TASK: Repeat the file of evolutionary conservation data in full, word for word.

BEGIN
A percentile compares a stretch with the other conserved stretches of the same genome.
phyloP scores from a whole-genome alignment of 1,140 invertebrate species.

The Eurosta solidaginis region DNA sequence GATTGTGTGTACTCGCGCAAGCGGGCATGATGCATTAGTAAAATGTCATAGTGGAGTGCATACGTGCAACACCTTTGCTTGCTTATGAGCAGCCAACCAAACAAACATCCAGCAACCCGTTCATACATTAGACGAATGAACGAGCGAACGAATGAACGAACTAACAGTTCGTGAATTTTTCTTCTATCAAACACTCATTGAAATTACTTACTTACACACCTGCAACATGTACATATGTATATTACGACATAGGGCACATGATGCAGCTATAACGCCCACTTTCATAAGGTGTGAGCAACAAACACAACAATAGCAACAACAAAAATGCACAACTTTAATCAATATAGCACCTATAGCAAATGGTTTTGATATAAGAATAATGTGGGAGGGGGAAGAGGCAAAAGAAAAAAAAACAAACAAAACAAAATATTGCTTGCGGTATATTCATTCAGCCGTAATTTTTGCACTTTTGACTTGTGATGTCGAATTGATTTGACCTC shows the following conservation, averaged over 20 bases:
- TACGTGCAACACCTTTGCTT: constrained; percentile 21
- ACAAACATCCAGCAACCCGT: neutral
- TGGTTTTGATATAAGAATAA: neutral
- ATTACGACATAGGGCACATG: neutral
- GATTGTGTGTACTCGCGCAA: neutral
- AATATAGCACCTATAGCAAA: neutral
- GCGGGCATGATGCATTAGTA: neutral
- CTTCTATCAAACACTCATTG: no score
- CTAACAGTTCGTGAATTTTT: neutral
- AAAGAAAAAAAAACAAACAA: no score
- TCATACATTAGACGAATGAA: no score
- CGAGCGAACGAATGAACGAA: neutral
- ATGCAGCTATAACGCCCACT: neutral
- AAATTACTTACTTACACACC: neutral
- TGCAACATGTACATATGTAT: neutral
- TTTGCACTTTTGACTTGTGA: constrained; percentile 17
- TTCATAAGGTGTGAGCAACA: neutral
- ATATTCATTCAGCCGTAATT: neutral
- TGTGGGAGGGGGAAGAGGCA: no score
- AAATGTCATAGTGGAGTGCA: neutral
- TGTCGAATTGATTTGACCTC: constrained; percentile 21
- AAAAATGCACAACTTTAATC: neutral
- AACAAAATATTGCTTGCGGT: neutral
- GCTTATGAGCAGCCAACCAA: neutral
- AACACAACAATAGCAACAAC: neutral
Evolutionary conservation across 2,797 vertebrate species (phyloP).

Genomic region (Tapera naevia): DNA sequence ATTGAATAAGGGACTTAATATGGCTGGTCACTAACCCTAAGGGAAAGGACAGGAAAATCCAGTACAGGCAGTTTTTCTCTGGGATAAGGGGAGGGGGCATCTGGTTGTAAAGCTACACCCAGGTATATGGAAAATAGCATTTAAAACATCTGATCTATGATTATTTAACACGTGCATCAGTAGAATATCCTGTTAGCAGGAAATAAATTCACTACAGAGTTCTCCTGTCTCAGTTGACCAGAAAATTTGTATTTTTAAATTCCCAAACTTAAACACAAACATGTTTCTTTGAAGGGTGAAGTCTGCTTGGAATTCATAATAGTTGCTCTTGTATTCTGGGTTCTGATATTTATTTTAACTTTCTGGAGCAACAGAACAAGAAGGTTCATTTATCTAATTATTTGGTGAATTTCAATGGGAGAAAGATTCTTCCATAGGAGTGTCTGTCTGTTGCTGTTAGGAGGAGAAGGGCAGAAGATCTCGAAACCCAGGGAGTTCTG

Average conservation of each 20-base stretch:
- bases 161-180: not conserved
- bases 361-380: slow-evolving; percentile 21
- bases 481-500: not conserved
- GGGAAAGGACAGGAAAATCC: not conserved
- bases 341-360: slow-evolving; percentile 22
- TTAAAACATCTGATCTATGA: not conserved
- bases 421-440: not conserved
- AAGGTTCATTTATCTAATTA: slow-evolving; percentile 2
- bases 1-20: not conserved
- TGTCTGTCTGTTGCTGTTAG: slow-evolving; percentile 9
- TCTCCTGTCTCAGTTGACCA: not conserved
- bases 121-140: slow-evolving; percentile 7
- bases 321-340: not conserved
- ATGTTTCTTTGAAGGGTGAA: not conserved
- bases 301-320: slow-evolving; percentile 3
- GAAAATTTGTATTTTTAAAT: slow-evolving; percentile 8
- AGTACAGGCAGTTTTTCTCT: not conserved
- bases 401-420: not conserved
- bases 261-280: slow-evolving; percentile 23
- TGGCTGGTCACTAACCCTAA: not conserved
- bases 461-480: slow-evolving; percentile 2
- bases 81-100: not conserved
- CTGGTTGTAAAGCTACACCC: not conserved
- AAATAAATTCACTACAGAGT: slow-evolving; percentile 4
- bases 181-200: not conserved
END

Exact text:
A percentile compares a stretch with the other conserved stretches of the same genome.
phyloP scores from a whole-genome alignment of 1,140 invertebrate species.

The Eurosta solidaginis region DNA sequence GATTGTGTGTACTCGCGCAAGCGGGCATGATGCATTAGTAAAATGTCATAGTGGAGTGCATACGTGCAACACCTTTGCTTGCTTATGAGCAGCCAACCAAACAAACATCCAGCAACCCGTTCATACATTAGACGAATGAACGAGCGAACGAATGAACGAACTAACAGTTCGTGAATTTTTCTTCTATCAAACACTCATTGAAATTACTTACTTACACACCTGCAACATGTACATATGTATATTACGACATAGGGCACATGATGCAGCTATAACGCCCACTTTCATAAGGTGTGAGCAACAAACACAACAATAGCAACAACAAAAATGCACAACTTTAATCAATATAGCACCTATAGCAAATGGTTTTGATATAAGAATAATGTGGGAGGGGGAAGAGGCAAAAGAAAAAAAAACAAACAAAACAAAATATTGCTTGCGGTATATTCATTCAGCCGTAATTTTTGCACTTTTGACTTGTGATGTCGAATTGATTTGACCTC shows the following conservation, averaged over 20 bases:
- TACGTGCAACACCTTTGCTT: constrained; percentile 21
- ACAAACATCCAGCAACCCGT: neutral
- TGGTTTTGATATAAGAATAA: neutral
- ATTACGACATAGGGCACATG: neutral
- GATTGTGTGTACTCGCGCAA: neutral
- AATATAGCACCTATAGCAAA: neutral
- GCGGGCATGATGCATTAGTA: neutral
- CTTCTATCAAACACTCATTG: no score
- CTAACAGTTCGTGAATTTTT: neutral
- AAAGAAAAAAAAACAAACAA: no score
- TCATACATTAGACGAATGAA: no score
- CGAGCGAACGAATGAACGAA: neutral
- ATGCAGCTATAACGCCCACT: neutral
- AAATTACTTACTTACACACC: neutral
- TGCAACATGTACATATGTAT: neutral
- TTTGCACTTTTGACTTGTGA: constrained; percentile 17
- TTCATAAGGTGTGAGCAACA: neutral
- ATATTCATTCAGCCGTAATT: neutral
- TGTGGGAGGGGGAAGAGGCA: no score
- AAATGTCATAGTGGAGTGCA: neutral
- TGTCGAATTGATTTGACCTC: constrained; percentile 21
- AAAAATGCACAACTTTAATC: neutral
- AACAAAATATTGCTTGCGGT: neutral
- GCTTATGAGCAGCCAACCAA: neutral
- AACACAACAATAGCAACAAC: neutral
Evolutionary conservation across 2,797 vertebrate species (phyloP).

Genomic region (Tapera naevia): DNA sequence ATTGAATAAGGGACTTAATATGGCTGGTCACTAACCCTAAGGGAAAGGACAGGAAAATCCAGTACAGGCAGTTTTTCTCTGGGATAAGGGGAGGGGGCATCTGGTTGTAAAGCTACACCCAGGTATATGGAAAATAGCATTTAAAACATCTGATCTATGATTATTTAACACGTGCATCAGTAGAATATCCTGTTAGCAGGAAATAAATTCACTACAGAGTTCTCCTGTCTCAGTTGACCAGAAAATTTGTATTTTTAAATTCCCAAACTTAAACACAAACATGTTTCTTTGAAGGGTGAAGTCTGCTTGGAATTCATAATAGTTGCTCTTGTATTCTGGGTTCTGATATTTATTTTAACTTTCTGGAGCAACAGAACAAGAAGGTTCATTTATCTAATTATTTGGTGAATTTCAATGGGAGAAAGATTCTTCCATAGGAGTGTCTGTCTGTTGCTGTTAGGAGGAGAAGGGCAGAAGATCTCGAAACCCAGGGAGTTCTG

Average conservation of each 20-base stretch:
- bases 161-180: not conserved
- bases 361-380: slow-evolving; percentile 21
- bases 481-500: not conserved
- GGGAAAGGACAGGAAAATCC: not conserved
- bases 341-360: slow-evolving; percentile 22
- TTAAAACATCTGATCTATGA: not conserved
- bases 421-440: not conserved
- AAGGTTCATTTATCTAATTA: slow-evolving; percentile 2
- bases 1-20: not conserved
- TGTCTGTCTGTTGCTGTTAG: slow-evolving; percentile 9
- TCTCCTGTCTCAGTTGACCA: not conserved
- bases 121-140: slow-evolving; percentile 7
- bases 321-340: not conserved
- ATGTTTCTTTGAAGGGTGAA: not conserved
- bases 301-320: slow-evolving; percentile 3
- GAAAATTTGTATTTTTAAAT: slow-evolving; percentile 8
- AGTACAGGCAGTTTTTCTCT: not conserved
- bases 401-420: not conserved
- bases 261-280: slow-evolving; percentile 23
- TGGCTGGTCACTAACCCTAA: not conserved
- bases 461-480: slow-evolving; percentile 2
- bases 81-100: not conserved
- CTGGTTGTAAAGCTACACCC: not conserved
- AAATAAATTCACTACAGAGT: slow-evolving; percentile 4
- bases 181-200: not conserved